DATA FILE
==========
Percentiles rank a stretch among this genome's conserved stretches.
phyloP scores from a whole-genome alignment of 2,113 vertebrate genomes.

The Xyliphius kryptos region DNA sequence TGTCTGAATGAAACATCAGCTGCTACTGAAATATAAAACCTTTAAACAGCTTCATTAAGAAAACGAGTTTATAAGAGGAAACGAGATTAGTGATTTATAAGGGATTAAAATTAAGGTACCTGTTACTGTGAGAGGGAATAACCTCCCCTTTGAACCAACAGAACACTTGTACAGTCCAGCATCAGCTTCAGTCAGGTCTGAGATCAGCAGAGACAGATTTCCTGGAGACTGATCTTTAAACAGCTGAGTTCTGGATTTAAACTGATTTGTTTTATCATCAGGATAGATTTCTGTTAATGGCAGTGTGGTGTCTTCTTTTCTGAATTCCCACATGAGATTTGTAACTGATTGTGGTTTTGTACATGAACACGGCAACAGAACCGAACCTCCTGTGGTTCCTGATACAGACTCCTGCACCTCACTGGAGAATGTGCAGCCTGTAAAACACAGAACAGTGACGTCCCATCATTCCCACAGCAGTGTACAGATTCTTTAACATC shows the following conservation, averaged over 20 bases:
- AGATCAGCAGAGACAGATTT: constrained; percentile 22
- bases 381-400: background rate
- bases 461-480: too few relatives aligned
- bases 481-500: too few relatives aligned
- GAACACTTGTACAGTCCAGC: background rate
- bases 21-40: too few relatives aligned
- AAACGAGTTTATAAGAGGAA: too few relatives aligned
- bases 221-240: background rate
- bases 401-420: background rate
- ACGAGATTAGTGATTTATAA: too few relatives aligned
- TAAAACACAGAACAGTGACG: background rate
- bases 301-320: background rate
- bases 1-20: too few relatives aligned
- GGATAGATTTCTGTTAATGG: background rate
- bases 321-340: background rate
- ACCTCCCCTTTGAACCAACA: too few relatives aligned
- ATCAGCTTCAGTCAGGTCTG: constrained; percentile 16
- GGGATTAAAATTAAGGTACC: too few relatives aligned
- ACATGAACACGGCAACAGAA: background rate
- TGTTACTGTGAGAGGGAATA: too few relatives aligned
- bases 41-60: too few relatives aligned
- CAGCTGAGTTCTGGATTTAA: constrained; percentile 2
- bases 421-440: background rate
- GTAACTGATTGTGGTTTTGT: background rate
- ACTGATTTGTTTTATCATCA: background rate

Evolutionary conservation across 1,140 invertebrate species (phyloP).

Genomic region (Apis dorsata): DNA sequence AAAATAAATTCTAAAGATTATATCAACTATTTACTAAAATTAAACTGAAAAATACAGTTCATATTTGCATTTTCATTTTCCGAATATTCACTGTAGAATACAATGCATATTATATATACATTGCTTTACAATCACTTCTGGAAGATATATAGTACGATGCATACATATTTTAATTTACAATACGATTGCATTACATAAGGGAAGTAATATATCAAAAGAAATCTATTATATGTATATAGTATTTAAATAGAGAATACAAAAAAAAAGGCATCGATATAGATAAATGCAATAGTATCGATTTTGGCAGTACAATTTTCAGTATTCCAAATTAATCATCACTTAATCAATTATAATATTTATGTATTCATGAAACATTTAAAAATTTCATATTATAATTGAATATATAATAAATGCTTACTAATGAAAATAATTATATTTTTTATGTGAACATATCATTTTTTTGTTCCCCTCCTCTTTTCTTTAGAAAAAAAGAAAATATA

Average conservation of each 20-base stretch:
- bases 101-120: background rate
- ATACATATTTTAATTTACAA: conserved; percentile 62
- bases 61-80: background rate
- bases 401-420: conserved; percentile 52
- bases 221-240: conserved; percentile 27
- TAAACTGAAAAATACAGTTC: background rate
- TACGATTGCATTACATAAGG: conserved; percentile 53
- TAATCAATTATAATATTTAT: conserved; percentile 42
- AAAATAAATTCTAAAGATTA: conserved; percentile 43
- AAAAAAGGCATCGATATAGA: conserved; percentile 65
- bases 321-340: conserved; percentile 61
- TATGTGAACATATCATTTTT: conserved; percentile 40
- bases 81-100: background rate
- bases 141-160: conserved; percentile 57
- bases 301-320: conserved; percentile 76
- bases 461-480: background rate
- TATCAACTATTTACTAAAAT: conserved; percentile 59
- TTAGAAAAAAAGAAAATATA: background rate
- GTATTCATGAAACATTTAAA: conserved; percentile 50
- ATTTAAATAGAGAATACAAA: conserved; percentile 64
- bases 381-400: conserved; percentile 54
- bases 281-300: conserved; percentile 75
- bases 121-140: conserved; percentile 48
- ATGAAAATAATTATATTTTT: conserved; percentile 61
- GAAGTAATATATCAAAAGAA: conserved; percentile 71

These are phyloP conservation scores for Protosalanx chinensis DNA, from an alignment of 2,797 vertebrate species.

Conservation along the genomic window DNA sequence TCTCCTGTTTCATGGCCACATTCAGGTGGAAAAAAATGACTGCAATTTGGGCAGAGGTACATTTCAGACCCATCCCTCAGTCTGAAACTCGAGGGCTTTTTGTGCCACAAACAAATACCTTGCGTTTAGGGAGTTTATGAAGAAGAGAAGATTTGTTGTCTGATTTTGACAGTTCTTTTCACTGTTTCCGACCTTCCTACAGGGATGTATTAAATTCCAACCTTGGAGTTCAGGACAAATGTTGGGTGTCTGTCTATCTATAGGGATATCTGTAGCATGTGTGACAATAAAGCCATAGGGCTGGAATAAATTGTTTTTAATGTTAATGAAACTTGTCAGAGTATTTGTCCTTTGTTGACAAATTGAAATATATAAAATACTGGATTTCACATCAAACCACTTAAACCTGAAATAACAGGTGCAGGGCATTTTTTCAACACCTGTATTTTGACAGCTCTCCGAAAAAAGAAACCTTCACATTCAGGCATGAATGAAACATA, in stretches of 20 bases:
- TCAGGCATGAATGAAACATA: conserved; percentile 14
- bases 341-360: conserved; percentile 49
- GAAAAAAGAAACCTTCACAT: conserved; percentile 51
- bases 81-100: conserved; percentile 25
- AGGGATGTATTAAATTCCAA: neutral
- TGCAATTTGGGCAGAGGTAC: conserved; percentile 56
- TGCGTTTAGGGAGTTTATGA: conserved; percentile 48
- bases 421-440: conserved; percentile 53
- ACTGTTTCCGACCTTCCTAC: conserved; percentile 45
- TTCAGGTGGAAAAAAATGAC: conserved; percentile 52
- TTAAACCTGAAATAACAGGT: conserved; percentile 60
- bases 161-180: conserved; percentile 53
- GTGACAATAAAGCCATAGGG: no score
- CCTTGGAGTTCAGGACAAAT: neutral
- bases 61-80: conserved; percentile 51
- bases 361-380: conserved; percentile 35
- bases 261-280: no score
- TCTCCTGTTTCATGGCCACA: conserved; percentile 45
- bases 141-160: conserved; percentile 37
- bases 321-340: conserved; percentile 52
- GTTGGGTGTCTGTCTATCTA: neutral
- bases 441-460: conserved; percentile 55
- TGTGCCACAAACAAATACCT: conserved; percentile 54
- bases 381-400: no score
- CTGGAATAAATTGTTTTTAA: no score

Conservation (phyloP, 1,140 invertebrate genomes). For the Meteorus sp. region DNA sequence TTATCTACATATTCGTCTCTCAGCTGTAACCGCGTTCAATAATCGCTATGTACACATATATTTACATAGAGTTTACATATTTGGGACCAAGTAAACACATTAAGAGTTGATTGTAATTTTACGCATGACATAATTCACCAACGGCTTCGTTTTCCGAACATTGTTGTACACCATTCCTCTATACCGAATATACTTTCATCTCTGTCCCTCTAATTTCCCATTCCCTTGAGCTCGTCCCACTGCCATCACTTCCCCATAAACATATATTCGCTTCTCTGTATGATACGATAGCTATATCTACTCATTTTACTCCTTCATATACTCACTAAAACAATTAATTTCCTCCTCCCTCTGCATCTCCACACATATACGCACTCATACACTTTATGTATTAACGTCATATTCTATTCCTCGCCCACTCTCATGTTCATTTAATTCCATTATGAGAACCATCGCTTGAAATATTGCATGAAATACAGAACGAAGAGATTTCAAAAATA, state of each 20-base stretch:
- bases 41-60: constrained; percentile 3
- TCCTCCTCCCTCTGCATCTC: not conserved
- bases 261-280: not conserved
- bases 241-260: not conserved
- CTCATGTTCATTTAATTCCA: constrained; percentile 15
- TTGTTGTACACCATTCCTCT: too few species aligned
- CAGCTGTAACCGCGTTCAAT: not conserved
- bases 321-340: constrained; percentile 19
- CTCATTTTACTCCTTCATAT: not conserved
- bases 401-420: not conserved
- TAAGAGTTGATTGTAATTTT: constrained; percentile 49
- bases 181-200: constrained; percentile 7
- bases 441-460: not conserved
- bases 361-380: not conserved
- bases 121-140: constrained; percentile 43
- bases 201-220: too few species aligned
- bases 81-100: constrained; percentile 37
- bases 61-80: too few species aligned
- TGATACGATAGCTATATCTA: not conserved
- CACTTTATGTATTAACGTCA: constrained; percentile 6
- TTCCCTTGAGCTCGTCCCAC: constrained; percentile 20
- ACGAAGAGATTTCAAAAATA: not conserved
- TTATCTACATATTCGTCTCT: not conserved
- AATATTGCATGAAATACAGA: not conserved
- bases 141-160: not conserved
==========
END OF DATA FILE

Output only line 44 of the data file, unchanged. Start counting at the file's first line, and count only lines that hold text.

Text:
- bases 81-100: background rate